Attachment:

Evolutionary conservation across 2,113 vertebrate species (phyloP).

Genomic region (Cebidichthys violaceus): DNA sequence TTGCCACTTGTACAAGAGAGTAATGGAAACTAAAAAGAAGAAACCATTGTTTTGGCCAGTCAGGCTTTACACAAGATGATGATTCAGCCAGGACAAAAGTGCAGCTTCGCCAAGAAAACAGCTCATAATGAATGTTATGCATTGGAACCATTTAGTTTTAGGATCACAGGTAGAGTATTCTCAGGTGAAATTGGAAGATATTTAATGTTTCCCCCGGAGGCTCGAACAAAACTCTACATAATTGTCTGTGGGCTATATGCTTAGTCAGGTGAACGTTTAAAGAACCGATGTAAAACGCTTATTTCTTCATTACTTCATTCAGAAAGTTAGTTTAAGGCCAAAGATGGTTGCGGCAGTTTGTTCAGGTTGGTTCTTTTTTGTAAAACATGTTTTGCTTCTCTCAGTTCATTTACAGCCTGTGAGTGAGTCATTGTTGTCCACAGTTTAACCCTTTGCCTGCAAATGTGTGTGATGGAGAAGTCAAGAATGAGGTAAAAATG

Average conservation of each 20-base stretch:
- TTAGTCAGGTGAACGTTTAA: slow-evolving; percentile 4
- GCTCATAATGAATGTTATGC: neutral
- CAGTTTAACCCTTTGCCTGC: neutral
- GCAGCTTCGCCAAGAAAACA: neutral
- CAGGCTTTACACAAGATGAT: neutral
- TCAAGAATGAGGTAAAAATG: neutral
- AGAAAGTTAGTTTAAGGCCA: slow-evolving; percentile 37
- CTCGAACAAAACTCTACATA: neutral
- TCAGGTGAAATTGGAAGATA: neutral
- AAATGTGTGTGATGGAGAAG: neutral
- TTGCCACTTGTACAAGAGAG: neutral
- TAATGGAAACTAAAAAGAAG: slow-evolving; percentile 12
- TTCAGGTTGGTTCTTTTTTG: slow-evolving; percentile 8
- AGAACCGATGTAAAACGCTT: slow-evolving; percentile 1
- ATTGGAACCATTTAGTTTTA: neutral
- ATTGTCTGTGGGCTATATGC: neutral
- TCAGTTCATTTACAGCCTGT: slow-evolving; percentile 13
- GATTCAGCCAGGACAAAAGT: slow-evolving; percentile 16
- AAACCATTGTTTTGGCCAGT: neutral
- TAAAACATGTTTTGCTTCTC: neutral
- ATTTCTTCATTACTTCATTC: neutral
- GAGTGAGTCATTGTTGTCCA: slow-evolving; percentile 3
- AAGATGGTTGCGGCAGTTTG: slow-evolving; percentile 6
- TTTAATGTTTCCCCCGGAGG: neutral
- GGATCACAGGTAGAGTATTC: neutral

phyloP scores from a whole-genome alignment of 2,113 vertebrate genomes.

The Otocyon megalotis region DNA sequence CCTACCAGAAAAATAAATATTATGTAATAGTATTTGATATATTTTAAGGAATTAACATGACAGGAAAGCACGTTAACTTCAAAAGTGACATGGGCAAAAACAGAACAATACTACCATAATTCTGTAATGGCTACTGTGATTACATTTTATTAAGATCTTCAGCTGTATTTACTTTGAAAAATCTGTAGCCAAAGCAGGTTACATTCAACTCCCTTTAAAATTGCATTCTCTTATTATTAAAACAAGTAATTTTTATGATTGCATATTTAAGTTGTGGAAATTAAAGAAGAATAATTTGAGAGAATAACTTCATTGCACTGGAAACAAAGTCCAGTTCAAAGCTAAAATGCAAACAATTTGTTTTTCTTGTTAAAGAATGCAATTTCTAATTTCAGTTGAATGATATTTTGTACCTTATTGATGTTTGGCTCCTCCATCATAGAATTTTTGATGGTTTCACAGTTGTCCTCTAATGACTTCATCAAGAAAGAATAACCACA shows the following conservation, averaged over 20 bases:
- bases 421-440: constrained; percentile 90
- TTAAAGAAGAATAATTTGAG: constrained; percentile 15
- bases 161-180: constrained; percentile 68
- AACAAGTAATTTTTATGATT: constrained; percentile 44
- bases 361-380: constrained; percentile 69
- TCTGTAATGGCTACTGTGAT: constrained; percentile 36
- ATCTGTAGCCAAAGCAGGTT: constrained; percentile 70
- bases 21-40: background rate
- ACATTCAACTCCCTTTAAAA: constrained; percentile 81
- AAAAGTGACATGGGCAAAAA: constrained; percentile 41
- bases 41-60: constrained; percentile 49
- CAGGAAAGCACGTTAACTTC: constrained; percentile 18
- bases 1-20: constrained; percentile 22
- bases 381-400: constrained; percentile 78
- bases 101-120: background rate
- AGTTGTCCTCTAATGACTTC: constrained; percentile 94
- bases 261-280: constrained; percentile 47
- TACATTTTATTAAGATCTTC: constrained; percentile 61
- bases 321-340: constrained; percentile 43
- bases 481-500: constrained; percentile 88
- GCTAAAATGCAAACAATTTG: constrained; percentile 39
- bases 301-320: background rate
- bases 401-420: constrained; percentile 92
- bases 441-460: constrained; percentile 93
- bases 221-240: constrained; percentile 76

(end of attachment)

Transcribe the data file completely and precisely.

Evolutionary conservation across 2,113 vertebrate species (phyloP).

Genomic region (Cebidichthys violaceus): DNA sequence TTGCCACTTGTACAAGAGAGTAATGGAAACTAAAAAGAAGAAACCATTGTTTTGGCCAGTCAGGCTTTACACAAGATGATGATTCAGCCAGGACAAAAGTGCAGCTTCGCCAAGAAAACAGCTCATAATGAATGTTATGCATTGGAACCATTTAGTTTTAGGATCACAGGTAGAGTATTCTCAGGTGAAATTGGAAGATATTTAATGTTTCCCCCGGAGGCTCGAACAAAACTCTACATAATTGTCTGTGGGCTATATGCTTAGTCAGGTGAACGTTTAAAGAACCGATGTAAAACGCTTATTTCTTCATTACTTCATTCAGAAAGTTAGTTTAAGGCCAAAGATGGTTGCGGCAGTTTGTTCAGGTTGGTTCTTTTTTGTAAAACATGTTTTGCTTCTCTCAGTTCATTTACAGCCTGTGAGTGAGTCATTGTTGTCCACAGTTTAACCCTTTGCCTGCAAATGTGTGTGATGGAGAAGTCAAGAATGAGGTAAAAATG

Average conservation of each 20-base stretch:
- TTAGTCAGGTGAACGTTTAA: slow-evolving; percentile 4
- GCTCATAATGAATGTTATGC: neutral
- CAGTTTAACCCTTTGCCTGC: neutral
- GCAGCTTCGCCAAGAAAACA: neutral
- CAGGCTTTACACAAGATGAT: neutral
- TCAAGAATGAGGTAAAAATG: neutral
- AGAAAGTTAGTTTAAGGCCA: slow-evolving; percentile 37
- CTCGAACAAAACTCTACATA: neutral
- TCAGGTGAAATTGGAAGATA: neutral
- AAATGTGTGTGATGGAGAAG: neutral
- TTGCCACTTGTACAAGAGAG: neutral
- TAATGGAAACTAAAAAGAAG: slow-evolving; percentile 12
- TTCAGGTTGGTTCTTTTTTG: slow-evolving; percentile 8
- AGAACCGATGTAAAACGCTT: slow-evolving; percentile 1
- ATTGGAACCATTTAGTTTTA: neutral
- ATTGTCTGTGGGCTATATGC: neutral
- TCAGTTCATTTACAGCCTGT: slow-evolving; percentile 13
- GATTCAGCCAGGACAAAAGT: slow-evolving; percentile 16
- AAACCATTGTTTTGGCCAGT: neutral
- TAAAACATGTTTTGCTTCTC: neutral
- ATTTCTTCATTACTTCATTC: neutral
- GAGTGAGTCATTGTTGTCCA: slow-evolving; percentile 3
- AAGATGGTTGCGGCAGTTTG: slow-evolving; percentile 6
- TTTAATGTTTCCCCCGGAGG: neutral
- GGATCACAGGTAGAGTATTC: neutral

phyloP scores from a whole-genome alignment of 2,113 vertebrate genomes.

The Otocyon megalotis region DNA sequence CCTACCAGAAAAATAAATATTATGTAATAGTATTTGATATATTTTAAGGAATTAACATGACAGGAAAGCACGTTAACTTCAAAAGTGACATGGGCAAAAACAGAACAATACTACCATAATTCTGTAATGGCTACTGTGATTACATTTTATTAAGATCTTCAGCTGTATTTACTTTGAAAAATCTGTAGCCAAAGCAGGTTACATTCAACTCCCTTTAAAATTGCATTCTCTTATTATTAAAACAAGTAATTTTTATGATTGCATATTTAAGTTGTGGAAATTAAAGAAGAATAATTTGAGAGAATAACTTCATTGCACTGGAAACAAAGTCCAGTTCAAAGCTAAAATGCAAACAATTTGTTTTTCTTGTTAAAGAATGCAATTTCTAATTTCAGTTGAATGATATTTTGTACCTTATTGATGTTTGGCTCCTCCATCATAGAATTTTTGATGGTTTCACAGTTGTCCTCTAATGACTTCATCAAGAAAGAATAACCACA shows the following conservation, averaged over 20 bases:
- bases 421-440: constrained; percentile 90
- TTAAAGAAGAATAATTTGAG: constrained; percentile 15
- bases 161-180: constrained; percentile 68
- AACAAGTAATTTTTATGATT: constrained; percentile 44
- bases 361-380: constrained; percentile 69
- TCTGTAATGGCTACTGTGAT: constrained; percentile 36
- ATCTGTAGCCAAAGCAGGTT: constrained; percentile 70
- bases 21-40: background rate
- ACATTCAACTCCCTTTAAAA: constrained; percentile 81
- AAAAGTGACATGGGCAAAAA: constrained; percentile 41
- bases 41-60: constrained; percentile 49
- CAGGAAAGCACGTTAACTTC: constrained; percentile 18
- bases 1-20: constrained; percentile 22
- bases 381-400: constrained; percentile 78
- bases 101-120: background rate
- AGTTGTCCTCTAATGACTTC: constrained; percentile 94
- bases 261-280: constrained; percentile 47
- TACATTTTATTAAGATCTTC: constrained; percentile 61
- bases 321-340: constrained; percentile 43
- bases 481-500: constrained; percentile 88
- GCTAAAATGCAAACAATTTG: constrained; percentile 39
- bases 301-320: background rate
- bases 401-420: constrained; percentile 92
- bases 441-460: constrained; percentile 93
- bases 221-240: constrained; percentile 76